I’ve always been an advocate of smaller yachts. I’ve often considered my Westsail is unnecessarily big and if it wasn’t for me having so much “stuff” I would be happy with a smaller boat. I’ve always loved the simplicity of the traditional way of sailing but have unfortunately succumb to the reliance on gadgetry. I have lots of gadgets onboard and as everyone knows, gadgets require power. There is the water maker, fridge, computer, lighting etc. All of that requires solar panels on the dodger and I’ve even got a massive rig hanging off the back of the yacht with a wind generator. Now that I have a place to store all of my stuff I can begin to reduce the unnecessary clutter and try to get back to my original desire for simplicity. It’s easy to lose focus and let the clutter take over.
Perhaps I could get a smaller traditional yacht. I love this pretty little 28 footer by Hereschoff.
What a perfect spring day for a trip to the island. I was sitting in the car on the barge when I spotted a yacht anchored in the distance. I couldn’t pass it without snapping a photo. I thought the black & white was appropriate.
I’ve had a shoulder injury for a few years now and I’ve put off having surgery in the hope that it would resolve itself. I’ve seen a few specialists about the surgery and none of them have inspired confidence. My greatest concern with the surgery was the use of “anchors” which I understood to basically be screws which are screwed into my bone to secure internal sutures. Understandably I didn’t like the idea of a foreign object being screwed into my bone and having seen plenty of examples of poor workmanship on boats I wondered if his was fraught with problems.
What if they didn’t drill a large enough pilot hole? Does this cause stress issues with the surrounding bone?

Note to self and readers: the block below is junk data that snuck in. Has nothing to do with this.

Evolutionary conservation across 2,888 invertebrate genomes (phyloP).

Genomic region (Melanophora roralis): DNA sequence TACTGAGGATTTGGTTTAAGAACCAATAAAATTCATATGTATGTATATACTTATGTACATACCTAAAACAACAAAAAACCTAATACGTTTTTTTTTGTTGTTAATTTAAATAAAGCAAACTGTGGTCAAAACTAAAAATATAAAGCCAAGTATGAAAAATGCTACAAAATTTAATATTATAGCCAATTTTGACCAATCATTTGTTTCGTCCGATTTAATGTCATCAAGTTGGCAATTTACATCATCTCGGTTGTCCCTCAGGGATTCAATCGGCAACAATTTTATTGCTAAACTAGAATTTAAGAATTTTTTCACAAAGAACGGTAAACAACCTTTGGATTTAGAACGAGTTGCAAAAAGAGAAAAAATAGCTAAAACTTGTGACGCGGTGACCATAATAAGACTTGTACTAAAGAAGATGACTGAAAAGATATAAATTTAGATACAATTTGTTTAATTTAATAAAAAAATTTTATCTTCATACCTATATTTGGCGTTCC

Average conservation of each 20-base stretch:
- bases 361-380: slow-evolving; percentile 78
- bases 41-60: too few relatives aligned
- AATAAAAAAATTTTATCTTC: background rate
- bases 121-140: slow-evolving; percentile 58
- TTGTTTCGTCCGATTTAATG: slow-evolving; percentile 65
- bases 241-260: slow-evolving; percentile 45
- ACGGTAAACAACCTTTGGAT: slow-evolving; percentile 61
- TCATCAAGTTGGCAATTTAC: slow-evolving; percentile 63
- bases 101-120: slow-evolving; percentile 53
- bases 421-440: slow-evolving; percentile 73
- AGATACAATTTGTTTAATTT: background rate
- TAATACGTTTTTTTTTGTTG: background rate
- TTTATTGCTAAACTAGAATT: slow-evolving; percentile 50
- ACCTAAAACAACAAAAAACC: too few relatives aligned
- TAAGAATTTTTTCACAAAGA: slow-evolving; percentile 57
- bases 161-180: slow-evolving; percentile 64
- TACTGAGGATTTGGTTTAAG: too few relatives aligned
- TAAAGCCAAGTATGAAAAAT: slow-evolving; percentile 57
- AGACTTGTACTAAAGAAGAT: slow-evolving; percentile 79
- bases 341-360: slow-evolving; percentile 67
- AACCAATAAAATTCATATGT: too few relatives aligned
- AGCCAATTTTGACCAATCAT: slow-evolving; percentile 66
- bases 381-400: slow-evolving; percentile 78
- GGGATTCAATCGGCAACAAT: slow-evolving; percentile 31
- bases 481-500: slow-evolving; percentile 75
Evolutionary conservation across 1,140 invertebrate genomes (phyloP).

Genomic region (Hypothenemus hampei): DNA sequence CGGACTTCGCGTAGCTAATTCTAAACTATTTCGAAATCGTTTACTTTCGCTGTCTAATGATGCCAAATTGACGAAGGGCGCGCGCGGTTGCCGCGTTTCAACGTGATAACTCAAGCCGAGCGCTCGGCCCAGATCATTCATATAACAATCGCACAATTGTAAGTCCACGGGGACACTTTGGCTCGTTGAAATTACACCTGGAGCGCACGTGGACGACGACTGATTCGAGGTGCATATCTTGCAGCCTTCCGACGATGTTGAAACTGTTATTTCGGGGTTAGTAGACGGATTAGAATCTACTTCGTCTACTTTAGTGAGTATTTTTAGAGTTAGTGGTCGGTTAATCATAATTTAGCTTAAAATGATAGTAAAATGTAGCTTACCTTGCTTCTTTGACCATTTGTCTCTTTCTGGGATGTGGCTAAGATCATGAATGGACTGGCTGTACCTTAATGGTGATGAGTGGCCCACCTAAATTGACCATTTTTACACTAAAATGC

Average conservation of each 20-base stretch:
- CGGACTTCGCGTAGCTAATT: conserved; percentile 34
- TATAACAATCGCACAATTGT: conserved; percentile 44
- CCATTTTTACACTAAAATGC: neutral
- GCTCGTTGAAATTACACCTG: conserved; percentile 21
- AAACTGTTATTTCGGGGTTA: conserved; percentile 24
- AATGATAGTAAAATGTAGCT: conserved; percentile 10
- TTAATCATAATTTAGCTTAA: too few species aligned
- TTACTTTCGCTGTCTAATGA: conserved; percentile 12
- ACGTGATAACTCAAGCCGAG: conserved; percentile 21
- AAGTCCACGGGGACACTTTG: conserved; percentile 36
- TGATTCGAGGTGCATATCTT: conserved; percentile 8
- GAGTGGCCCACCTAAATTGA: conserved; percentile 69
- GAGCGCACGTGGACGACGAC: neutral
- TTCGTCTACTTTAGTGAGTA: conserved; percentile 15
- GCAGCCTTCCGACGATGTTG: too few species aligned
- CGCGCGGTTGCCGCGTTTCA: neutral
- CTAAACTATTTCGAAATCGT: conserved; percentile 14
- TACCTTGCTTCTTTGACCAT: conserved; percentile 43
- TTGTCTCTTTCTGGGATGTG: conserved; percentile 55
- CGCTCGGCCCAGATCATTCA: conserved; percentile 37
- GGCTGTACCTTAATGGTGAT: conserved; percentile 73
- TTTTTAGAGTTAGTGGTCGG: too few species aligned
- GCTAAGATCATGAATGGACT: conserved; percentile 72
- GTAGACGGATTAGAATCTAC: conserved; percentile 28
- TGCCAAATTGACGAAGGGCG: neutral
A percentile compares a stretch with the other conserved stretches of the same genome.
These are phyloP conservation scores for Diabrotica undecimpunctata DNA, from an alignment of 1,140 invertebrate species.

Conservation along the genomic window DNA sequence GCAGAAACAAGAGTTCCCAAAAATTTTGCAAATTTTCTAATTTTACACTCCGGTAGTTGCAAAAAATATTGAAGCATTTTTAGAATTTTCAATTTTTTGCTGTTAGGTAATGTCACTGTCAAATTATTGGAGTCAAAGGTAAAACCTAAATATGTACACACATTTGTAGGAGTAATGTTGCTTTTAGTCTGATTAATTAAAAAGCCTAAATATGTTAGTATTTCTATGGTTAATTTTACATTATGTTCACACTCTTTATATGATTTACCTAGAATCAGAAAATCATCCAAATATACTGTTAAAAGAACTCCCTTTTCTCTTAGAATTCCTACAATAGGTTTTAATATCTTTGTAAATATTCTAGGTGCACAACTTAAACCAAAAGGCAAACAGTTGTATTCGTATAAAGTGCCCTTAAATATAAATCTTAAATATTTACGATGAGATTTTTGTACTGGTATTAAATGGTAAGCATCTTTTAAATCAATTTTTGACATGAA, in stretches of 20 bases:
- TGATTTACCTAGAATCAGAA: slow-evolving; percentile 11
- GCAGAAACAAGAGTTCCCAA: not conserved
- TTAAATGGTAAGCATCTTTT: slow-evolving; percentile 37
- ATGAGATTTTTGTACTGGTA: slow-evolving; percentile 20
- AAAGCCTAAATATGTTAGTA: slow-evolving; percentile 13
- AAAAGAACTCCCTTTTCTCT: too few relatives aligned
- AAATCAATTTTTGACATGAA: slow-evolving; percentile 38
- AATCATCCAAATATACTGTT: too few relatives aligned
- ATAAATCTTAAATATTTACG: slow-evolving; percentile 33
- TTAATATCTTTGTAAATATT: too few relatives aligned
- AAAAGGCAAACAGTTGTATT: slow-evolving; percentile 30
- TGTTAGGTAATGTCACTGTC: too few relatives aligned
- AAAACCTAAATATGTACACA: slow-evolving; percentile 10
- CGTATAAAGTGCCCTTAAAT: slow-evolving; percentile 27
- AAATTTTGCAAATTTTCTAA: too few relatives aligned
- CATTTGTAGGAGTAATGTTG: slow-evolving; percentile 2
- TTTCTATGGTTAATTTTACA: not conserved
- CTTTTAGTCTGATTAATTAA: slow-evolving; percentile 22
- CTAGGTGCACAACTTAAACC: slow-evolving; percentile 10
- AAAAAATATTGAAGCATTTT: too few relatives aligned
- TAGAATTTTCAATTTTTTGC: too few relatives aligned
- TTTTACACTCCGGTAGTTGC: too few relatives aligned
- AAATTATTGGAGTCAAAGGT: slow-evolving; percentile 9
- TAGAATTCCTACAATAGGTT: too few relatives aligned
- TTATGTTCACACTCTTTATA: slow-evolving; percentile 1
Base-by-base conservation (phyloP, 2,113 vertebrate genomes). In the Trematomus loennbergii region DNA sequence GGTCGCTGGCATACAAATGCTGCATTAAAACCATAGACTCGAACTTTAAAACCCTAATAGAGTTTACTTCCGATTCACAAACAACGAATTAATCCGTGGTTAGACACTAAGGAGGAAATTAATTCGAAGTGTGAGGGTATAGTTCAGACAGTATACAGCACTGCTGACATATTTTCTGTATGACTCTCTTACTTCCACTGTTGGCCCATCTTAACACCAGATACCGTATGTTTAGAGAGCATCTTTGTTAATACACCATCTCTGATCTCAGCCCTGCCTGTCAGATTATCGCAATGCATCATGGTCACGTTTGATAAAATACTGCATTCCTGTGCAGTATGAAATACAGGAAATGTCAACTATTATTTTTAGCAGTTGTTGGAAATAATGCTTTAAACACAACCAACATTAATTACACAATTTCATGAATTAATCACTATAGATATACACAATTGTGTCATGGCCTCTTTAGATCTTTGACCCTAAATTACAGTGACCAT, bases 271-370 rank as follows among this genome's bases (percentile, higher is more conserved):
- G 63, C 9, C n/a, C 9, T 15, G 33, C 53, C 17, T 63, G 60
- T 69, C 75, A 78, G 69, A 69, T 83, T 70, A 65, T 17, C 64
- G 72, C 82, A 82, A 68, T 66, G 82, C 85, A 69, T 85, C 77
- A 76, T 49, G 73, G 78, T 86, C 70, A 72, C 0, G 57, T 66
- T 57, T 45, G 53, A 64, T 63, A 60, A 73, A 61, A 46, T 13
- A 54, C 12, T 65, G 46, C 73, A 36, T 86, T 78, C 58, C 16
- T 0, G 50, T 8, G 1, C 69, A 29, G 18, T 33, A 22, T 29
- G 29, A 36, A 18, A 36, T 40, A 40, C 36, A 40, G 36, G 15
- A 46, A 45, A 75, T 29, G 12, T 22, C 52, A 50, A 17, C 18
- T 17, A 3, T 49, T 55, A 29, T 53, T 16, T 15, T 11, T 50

What if they drill too close to the edge of the bone? I know what happens with wood.
These types of thoughts have been haunting me along with stories from people who were worse off having had the operation.
Anyway, I had an appointment with a specialist yesterday who I had been waiting for months to see. He is the leading surgeon in Qld for shoulder injuries and is the surgeon of choice for elite athletes (of which I am definitely not). He immediately identified the problem and discovered an additional one which the other specialists had overlooked. I was really impressed by this Doctor.
Thank god I waited those 3 years. He tells me that they no longer use the old type of anchors but have recently started using anchors made of bone. The result being that the surrounding bone fuses with the bone anchor and there is no trace of an anchor ever having been there. How clever is that!
Below is a video of the procedure which is a bit boring (pun partially intended):
I’m feeling really positive about the surgery and getting back to normal. I’ve forgotten what a restful nights sleep is like. I’ll be 6 weeks in a sling, which is going to be the hardest part for me, and lots of physio but after about 4 months I’m told I should be better than new. I’m planning to make up for lost time then and will be back to exercising and finishing those lingering projects.
The pod is getting closer to completion and I’m having to give some serious thought to the interior fitout. It’s been an evolutionary process to date and the external frame has changed somewhat to my original plans.
I came across a German company that makes massive offroad camper trucks and I’ve incorporated some of their design ideas into my pod. Here are some photos of the German trucks.
I really like the motorbike carrier on this design and I’ve considered mounting a tailgate lifter to the truck for this.
Big Red isn’t as glamorous on the outside but the interior will be very modern.
My mooring is a bit too close to shore. Very convenient at high tide but not so great at low tide.